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October 18, 2021

Why are countries all around the world legalising cannabis?

Attitudes regarding cannabis usage are changing all across the world.Over 37 nations, including the United States, Canada, the United Kingdom, and Australia, have made steps toward legalising cannabis. Meanwhile, New Zealand Prime Minister Jacinda Ardern is considering holding a vote on the country's approach. Mexico's new administration intends to legalise recreational cannabis usage, as does Luxembourg's new government.
As public attitude toward cannabis shifts, it appears that other countries will follow, raising concerns about how they will collaborate to manage cannabis usage and supply.
Have you ever wondered what has sparked the global legalisation of cannabis revolution?
Here are some of the key reasons why cannabis is being legalised all around the world.

 

Cannabis's Medical Benefits

 

In many nations, the drive toward legalisation began with a softening of public opinion due to cannabis's medical properties
People being refused potentially life-changing medicine in the United States and Canada had a huge influence on public opinion, which led to the push for medical marijuana legalisation. A similar shift in views has been observed in the United Kingdom. Billy Caldwell, a 12-year-old boy with severe epilepsy, was brought to the hospital in June after his medicinal cannabis oil was confiscated. A month later, Alfie Dingley, a seven-year-old boy with a rare form of epilepsy, was granted a special licence to consume cannabis oil. 
The UK government amended the legislation to enable physicians to prescribe cannabis products in response to high-profile campaigning. However, in the United Kingdom, the Home Office has stated that recreational cannabis usage would remain illegal, despite the fact that prominent officials such as former Conservative leader William Hague have signalled a change of heart. Mexico has also seen incidents of children being denied medicinal cannabis, although this has been prompted by the tremendous bloodshed of the country's drug war. Although marijuana accounts only a minor portion of drug cartel earnings, continuing to prohibit it is regarded as increasingly out of step with reality. Mexican officials told the United States that the fight against cannabis would be difficult to police now that the adjacent American state of California had legalised recreational use. 

 

War on drugs

 

Uruguay declared in 2012 that it will be the first country in the world to legalise recreational cannabis usage. The move was primarily intended to replace connections between organised crime and the cannabis sector with more responsible state control. Later that same year, voters in Washington State and Colorado became the first in the United States to endorse the drug's non-medical use legalisation. Under President Barack Obama, a critic of the US-led drug war, the federal government backed down from enforcing federal laws, essentially giving states permission to seek alternatives. Eight additional states including Washington, DC have subsequently backed recreational cannabis legalisation, and restrictions are being relaxed elsewhere. In 33 of the 50 states, the medication can be used for medicinal purposes. The judgement is still out on the consequences of legalisation on society and individual health in many areas, but there is little doubt that popular opinion and government policy have softened. With Canada legalising the sale, possession, and recreational use of cannabis, the storm is moving across the Americas.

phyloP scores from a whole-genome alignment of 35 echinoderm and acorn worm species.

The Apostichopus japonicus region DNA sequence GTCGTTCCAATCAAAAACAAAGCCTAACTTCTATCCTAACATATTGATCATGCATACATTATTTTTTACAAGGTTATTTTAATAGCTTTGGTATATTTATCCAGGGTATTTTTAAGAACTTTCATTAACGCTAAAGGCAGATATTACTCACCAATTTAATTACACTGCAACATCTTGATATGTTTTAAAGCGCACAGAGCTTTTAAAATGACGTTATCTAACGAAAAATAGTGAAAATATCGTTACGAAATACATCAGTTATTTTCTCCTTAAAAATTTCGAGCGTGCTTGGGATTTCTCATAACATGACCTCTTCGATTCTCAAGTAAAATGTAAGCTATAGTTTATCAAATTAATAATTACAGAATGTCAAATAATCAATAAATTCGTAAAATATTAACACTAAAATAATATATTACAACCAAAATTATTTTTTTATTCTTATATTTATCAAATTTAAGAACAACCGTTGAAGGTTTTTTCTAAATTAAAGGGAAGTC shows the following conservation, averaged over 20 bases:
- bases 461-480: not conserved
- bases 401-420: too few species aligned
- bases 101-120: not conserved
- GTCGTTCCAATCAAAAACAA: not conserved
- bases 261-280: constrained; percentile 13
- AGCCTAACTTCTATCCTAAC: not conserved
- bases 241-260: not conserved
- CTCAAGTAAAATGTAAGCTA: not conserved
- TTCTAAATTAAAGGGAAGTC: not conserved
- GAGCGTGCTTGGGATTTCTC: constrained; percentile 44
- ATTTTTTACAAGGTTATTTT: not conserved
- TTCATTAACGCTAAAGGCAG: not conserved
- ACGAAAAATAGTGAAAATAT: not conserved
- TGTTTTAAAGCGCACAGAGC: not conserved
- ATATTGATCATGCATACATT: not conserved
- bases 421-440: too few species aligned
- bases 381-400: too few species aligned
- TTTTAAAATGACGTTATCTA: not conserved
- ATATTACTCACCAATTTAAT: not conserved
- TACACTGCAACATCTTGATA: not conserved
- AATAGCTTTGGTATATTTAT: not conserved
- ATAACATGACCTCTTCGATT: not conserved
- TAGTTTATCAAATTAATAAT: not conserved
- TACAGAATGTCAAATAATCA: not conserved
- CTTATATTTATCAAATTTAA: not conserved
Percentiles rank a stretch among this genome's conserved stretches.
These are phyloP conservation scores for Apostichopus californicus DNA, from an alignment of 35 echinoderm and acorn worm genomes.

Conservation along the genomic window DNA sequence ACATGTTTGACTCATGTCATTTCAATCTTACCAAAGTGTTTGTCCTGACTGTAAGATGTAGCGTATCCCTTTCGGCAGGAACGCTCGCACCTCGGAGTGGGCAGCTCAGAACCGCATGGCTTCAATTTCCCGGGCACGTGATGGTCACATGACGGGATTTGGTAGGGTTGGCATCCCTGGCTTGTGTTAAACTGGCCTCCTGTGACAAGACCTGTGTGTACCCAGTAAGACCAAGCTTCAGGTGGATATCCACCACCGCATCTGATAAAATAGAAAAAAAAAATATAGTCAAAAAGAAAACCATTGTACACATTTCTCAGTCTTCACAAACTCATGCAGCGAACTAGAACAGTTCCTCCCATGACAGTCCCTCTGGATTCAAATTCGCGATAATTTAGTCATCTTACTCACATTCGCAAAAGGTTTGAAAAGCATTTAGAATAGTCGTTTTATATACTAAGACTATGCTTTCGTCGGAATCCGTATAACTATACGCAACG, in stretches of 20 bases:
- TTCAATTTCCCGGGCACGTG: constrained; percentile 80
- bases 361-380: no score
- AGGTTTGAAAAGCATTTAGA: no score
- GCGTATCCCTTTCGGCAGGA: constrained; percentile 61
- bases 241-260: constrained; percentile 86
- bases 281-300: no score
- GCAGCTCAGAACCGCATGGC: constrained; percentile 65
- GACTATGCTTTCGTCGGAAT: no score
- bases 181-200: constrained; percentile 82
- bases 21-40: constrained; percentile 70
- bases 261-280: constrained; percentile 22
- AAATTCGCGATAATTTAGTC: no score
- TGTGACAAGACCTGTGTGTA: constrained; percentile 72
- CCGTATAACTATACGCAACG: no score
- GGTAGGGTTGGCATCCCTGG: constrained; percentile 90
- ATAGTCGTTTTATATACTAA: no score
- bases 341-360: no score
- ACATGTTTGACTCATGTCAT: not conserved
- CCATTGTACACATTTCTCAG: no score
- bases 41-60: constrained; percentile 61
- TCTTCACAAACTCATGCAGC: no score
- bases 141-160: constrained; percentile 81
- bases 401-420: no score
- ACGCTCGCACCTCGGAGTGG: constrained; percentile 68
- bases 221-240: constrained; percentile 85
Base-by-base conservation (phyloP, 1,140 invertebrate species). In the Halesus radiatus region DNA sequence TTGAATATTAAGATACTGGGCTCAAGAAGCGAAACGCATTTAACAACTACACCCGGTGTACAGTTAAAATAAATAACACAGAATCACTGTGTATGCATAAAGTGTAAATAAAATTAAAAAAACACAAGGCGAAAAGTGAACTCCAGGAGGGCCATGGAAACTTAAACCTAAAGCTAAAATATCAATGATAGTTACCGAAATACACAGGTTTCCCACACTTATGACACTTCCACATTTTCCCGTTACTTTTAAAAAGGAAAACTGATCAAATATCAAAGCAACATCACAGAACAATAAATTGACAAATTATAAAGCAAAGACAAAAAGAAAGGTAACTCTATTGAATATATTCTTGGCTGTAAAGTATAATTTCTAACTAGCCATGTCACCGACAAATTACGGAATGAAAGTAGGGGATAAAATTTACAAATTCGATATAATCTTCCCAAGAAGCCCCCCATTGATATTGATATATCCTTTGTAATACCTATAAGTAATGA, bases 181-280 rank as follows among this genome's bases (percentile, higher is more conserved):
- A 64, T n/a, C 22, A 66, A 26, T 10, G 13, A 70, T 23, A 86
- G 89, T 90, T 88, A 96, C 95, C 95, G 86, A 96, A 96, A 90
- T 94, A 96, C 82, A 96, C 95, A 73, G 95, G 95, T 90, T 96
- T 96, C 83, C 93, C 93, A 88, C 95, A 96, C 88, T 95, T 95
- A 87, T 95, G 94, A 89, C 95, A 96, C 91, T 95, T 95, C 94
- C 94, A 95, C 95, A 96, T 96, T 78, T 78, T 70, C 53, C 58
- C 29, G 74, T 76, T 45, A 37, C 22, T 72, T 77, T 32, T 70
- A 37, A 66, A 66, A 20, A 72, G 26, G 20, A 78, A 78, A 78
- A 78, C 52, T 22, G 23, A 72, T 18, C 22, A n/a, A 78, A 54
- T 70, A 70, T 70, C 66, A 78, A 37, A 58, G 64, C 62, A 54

The cannabis industry.

 

With nations all around the world heading toward some kind of legalisation, others are scrambling to catch up. Governments frequently want their farmers to have access to the potentially lucrative medicinal cannabis markets that are growing, as is the case in many regions of Latin America. Corporations have indicated an interest as well. For example, Altria, which controls cigarette brands including as Marlboro, has invested $1.86 billion (£1.46 billion) in a Canadian cannabis firm. As the United States has demonstrated, it is quite feasible that the medicinal trade could evolve into recreational sales over time, possibly opening up an even larger market. One immediate impediment is that recreational cannabis cannot be traded across borders. Only countries can import and export medicinal cannabis under a licence system overseen by the International Narcotics Control Board. Farmers in Morocco and Jamaica may have a reputation for growing cannabis, but they lack access to markets that domestic producers often struggle to provide, as was the case in Canada after legalisation.

 


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